Because you can't have depths without surfaces.
Linda Grant, thinking about clothes, books and other matters.

Saturday, 22 December 2007

Care of tights: the higher learning

From Lisa Armstrong in the Times today

Our continental cousins invest in quality, rather than hype. Then they hand wash them in the soap equivalent of Krug and fold them correctly thereafter (three folds up the leg, tucking the resulting flat rectangle into the waistband so the tights are neatly encased inside out to prevent snagging in the drawer). Don’t knock it. Until you’ve re-folded all the tights in your drawer, you don’t know the meaning of therapeutic. They even understand tights in Austria, the birthplace of Wolford, purveyor of exceedingly good tights. So how hard can it be?


Toby Wollin said...

"Disposable hosiery" is one of my bugaboos. I've never found hose that would last except for the more "orthopedic" sorts with major elastic natures. I discovered last year and ordered wool tights for the first time and they are wonderful. I am now able to wear dresses and skirts, even in the worst of our weather here (and I am talking minus 20 degrees F). With boots and a good wool coat, I am well nigh impervious. Unfortunately, we have people who control our office temperatures who insist on heating the place to a level where people could work in a short-sleeved shirt and shorts, which makes the air so arid that the static electricity is truly shocking (sorry). But, then, I'm considered somewhat crazy since I keep our house temps at 60.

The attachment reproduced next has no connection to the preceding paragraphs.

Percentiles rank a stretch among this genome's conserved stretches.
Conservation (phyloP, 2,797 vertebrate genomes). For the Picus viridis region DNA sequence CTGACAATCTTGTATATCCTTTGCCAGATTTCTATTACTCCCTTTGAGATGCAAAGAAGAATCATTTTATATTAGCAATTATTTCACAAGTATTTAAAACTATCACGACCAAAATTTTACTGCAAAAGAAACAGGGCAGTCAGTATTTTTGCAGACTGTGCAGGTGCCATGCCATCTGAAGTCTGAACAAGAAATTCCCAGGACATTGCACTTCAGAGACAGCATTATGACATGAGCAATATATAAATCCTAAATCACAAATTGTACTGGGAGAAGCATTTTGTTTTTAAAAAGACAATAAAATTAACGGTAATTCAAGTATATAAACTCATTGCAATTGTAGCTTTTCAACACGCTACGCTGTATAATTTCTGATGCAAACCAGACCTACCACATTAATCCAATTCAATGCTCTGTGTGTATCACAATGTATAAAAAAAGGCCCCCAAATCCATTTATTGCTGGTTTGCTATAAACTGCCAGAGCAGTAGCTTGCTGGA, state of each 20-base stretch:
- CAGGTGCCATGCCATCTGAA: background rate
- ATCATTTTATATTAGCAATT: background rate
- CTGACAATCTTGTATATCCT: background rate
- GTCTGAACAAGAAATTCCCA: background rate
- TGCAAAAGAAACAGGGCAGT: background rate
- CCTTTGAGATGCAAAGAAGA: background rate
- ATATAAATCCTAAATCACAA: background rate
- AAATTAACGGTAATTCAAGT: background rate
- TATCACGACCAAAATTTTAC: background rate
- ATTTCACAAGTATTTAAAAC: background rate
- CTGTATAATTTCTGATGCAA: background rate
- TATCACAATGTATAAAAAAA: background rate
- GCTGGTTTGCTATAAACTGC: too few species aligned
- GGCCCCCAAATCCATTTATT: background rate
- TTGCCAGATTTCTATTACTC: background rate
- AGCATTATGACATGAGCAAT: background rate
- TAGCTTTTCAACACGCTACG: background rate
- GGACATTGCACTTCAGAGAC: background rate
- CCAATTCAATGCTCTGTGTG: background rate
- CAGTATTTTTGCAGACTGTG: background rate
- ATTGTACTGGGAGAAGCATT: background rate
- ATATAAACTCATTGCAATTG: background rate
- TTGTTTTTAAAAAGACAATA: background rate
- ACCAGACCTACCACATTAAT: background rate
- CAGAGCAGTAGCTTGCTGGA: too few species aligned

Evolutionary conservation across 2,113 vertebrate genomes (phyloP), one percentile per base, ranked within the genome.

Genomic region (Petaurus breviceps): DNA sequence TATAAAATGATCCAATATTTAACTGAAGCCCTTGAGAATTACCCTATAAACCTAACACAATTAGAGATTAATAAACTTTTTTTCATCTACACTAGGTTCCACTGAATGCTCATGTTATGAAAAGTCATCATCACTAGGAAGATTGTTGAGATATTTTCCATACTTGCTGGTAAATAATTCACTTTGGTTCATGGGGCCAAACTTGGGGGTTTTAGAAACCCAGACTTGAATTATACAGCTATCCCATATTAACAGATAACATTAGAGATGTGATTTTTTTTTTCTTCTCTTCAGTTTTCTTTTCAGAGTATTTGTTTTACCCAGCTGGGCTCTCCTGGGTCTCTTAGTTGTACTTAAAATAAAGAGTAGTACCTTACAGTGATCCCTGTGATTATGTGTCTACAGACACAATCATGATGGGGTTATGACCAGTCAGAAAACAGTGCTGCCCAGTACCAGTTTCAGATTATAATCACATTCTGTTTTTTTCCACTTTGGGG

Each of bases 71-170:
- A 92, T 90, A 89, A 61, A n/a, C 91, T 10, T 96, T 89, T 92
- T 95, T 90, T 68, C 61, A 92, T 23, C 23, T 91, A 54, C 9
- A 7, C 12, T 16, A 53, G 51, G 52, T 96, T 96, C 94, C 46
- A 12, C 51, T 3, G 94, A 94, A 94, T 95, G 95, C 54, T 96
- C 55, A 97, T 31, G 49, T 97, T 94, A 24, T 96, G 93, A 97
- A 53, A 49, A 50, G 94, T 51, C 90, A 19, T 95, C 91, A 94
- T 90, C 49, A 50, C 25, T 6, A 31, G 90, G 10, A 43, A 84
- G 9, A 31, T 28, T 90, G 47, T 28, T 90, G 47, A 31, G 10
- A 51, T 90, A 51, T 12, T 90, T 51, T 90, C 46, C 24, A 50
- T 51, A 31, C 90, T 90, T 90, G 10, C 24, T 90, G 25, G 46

Phyllis said...

I think there is some wisdom in this. My mother has been bugging me for years been to try this special shampoo that she uses on her hose. She's elderly, so she wears those orthopedic tights, and she swears this product keeps the Lycra in her hose springy and fresh. She'll be visiting this week, I'll find out what it is.